And on top of the emotional value to me, Refraktor is just a neat set. A G1 toy deco of the Siege Deluxes plus extra parts to further camera-fy their combined mode plus a Siege-compatible Kremzeek figure, all in a box designed to look like a high-end digital camera package (complete with instruction manual!) It's a beautiful set, and kind of an odd thing to just... release. It wasn't tied to any specific event or any such thing, it just... came out at Hasbro Pulse and other online retailers around September.
Know what was originally going to happen in September? HasCon 2019. And just like that, the extravagance of this set makes sense. Full credit to Hasbro for not throwing the baby out with the bathwater, because losing this set along with HasCon would've been an absolute tragedy.
Hasbro has had a tough couple years too. With the loss of ToysRUs, the outlets for exclusive Transformers recolors dwindled a bit. But naturally there were still products that were in the pipeline and ready to roll out, same as Refraktor. Enter Generations Selects, the new subline where anything can happen as long as it's a remold or recolor of an existing figure! That's not a knock against it at all as we've gotten some fantastic things out of that line this year. Two out of three Powerdashers! (The third was in the Siege Fan Vote 3-pack.) Lancer, the last of the Female Autobot combiner limbs! An unreleased G2 Megatron deco on the excellent Siege Voyager mold! Galactic Man Shockwave! Creative recolors and remolds have long been a staple of the Transformers toyline, and a dedicated outlet for them is a welcome thing indeed. Later in the year, TakaraTomy got into the act by brining their extremely creative remolds under the Selects banner, including Star Convoy and the Seacons. Selects is wonderful; long may it run.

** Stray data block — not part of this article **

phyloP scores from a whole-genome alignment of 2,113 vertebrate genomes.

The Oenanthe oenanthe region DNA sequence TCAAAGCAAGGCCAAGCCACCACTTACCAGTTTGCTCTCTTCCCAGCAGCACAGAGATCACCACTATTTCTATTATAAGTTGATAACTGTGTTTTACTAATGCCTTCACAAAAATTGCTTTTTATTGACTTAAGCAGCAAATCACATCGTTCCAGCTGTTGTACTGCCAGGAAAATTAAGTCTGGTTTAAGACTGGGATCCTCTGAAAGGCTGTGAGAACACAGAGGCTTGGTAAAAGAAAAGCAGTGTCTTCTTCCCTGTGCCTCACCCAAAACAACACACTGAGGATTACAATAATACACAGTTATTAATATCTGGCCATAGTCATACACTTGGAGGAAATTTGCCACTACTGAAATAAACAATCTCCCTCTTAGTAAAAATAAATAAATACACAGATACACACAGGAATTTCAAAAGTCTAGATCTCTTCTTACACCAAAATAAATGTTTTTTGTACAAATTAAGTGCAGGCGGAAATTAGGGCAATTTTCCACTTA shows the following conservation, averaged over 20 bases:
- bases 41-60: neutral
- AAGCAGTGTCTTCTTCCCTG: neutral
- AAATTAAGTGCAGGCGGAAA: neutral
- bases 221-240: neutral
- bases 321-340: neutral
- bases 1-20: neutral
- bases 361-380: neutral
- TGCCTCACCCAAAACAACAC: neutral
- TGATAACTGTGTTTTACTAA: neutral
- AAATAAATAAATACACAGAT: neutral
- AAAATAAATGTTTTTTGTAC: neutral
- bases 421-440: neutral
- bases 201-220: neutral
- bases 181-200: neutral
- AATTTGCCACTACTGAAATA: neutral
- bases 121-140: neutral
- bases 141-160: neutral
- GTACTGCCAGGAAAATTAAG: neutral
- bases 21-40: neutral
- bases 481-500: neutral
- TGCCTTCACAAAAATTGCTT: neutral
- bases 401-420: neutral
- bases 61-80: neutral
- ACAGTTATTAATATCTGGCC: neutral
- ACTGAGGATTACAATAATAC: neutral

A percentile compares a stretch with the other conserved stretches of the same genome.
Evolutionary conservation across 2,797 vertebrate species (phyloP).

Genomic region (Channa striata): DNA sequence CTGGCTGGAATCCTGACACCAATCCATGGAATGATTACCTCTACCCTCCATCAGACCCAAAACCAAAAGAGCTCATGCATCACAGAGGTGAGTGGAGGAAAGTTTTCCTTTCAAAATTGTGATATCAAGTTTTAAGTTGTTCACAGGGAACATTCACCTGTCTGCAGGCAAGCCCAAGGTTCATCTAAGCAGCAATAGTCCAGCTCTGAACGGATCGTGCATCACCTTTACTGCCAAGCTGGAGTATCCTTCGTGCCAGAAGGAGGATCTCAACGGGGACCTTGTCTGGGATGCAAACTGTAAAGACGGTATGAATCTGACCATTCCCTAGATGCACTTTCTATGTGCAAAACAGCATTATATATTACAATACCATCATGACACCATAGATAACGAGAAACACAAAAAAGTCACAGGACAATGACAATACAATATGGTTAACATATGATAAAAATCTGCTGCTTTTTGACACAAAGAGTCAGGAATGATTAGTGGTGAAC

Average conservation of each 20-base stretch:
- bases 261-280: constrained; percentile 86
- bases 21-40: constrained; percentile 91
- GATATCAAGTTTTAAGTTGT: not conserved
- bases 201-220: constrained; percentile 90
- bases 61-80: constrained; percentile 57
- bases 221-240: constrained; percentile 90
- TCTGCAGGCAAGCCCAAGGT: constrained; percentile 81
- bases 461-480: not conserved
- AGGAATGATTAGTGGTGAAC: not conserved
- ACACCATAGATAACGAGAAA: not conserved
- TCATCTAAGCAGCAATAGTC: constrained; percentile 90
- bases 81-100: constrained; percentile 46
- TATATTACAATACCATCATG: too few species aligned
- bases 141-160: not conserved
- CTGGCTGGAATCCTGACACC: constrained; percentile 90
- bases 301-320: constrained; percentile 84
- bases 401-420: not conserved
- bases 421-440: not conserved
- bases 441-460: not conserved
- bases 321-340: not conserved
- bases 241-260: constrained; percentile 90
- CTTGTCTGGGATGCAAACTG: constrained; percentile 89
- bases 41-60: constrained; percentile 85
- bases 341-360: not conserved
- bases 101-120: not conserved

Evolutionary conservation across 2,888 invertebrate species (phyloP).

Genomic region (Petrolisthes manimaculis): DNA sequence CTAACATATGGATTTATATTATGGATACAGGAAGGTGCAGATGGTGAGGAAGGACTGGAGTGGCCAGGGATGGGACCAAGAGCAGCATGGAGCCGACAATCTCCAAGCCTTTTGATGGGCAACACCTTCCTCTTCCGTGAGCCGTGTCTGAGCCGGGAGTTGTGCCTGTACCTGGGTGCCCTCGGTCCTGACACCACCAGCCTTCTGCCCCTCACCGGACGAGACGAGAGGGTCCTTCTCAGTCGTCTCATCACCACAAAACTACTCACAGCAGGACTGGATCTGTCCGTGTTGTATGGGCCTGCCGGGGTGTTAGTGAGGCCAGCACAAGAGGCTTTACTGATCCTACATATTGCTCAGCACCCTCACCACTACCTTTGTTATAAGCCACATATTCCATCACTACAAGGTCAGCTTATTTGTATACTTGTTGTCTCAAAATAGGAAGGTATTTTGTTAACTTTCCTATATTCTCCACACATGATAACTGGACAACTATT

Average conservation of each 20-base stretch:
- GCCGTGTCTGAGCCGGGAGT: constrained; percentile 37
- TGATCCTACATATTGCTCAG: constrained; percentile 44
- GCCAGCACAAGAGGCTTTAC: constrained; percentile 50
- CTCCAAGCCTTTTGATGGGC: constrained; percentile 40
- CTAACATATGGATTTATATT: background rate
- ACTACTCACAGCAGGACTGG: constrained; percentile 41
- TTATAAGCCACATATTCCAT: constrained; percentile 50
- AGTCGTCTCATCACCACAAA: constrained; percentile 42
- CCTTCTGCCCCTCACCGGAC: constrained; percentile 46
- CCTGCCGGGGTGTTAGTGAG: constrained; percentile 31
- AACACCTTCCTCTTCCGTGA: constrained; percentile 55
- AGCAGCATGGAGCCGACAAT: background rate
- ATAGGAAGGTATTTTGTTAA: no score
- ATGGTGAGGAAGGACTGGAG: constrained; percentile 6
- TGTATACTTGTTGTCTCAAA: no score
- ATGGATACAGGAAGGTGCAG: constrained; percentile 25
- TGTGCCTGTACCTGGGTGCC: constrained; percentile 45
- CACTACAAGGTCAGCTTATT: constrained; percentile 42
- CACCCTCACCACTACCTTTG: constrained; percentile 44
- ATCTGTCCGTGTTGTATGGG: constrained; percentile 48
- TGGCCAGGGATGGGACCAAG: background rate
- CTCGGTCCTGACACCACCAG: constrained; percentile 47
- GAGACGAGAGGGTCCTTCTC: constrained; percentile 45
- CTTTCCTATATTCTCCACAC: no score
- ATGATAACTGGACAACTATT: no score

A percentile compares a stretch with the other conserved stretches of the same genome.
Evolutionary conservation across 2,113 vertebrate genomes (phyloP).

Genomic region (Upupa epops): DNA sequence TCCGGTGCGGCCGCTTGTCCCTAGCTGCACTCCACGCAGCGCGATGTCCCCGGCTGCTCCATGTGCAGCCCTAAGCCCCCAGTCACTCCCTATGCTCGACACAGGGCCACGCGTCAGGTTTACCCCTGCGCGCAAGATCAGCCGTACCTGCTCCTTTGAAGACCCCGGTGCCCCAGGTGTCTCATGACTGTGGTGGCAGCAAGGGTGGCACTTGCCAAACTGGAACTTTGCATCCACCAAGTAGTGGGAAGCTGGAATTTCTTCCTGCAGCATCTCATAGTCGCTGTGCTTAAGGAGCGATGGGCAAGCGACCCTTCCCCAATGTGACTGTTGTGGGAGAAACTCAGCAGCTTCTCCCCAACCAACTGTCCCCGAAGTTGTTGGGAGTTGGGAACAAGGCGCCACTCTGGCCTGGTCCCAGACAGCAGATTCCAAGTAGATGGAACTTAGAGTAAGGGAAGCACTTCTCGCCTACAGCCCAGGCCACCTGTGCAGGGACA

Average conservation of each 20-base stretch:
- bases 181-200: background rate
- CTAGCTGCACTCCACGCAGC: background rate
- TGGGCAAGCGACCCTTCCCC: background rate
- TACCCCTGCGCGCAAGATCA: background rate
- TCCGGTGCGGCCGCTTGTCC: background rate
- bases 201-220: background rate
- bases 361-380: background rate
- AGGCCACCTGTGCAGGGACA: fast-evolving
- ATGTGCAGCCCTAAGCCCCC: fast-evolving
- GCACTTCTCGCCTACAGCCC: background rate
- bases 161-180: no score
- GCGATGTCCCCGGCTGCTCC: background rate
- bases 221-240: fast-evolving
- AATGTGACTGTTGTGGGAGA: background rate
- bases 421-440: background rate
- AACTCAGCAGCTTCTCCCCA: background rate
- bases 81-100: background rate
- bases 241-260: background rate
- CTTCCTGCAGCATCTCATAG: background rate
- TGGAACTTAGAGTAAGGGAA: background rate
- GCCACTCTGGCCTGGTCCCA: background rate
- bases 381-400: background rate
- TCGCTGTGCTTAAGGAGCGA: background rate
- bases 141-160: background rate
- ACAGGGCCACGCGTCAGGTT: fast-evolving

-Siege: More, Much More, Than `84
So one of our fears when Siege and the War For Cybertron trilogy were first announced was that hitting the Reset button on Generations would mean that the Transformers design team would go all-in on their love for `84 and Generations would abandon its all-encompassing aspect. Granted, Beast Wars characters in particular didn't always go well with older Generations engineering, but the presence of all parts and aspects of Transformers in the Generations line kept things interesting and meant we never quite knew what to expect.
I will admit that my lack of faith in this team was unfounded and fully apologize, because we've gotten some great non-`84 stuff in Siege. Characters from later G1 like Spinister and Crosshairs, to Unicron Trilogy references like Leader class Optimus Prime (and Cybertron Cybertron Defense Hot Shot, who surfaced over in the aforementioned Selects), to the inclusion of IDW Volume 1 standout character Rung as a Battle Master. (Which is kind of funny given that mastery of battle is more or less the last characteristic I'd ascribe to Rung...) The Generations relaunch has proven to be largely positive, giving us great toys of frequently unexpected characters, and I'm happy to see that the best parts of the old line have been retained.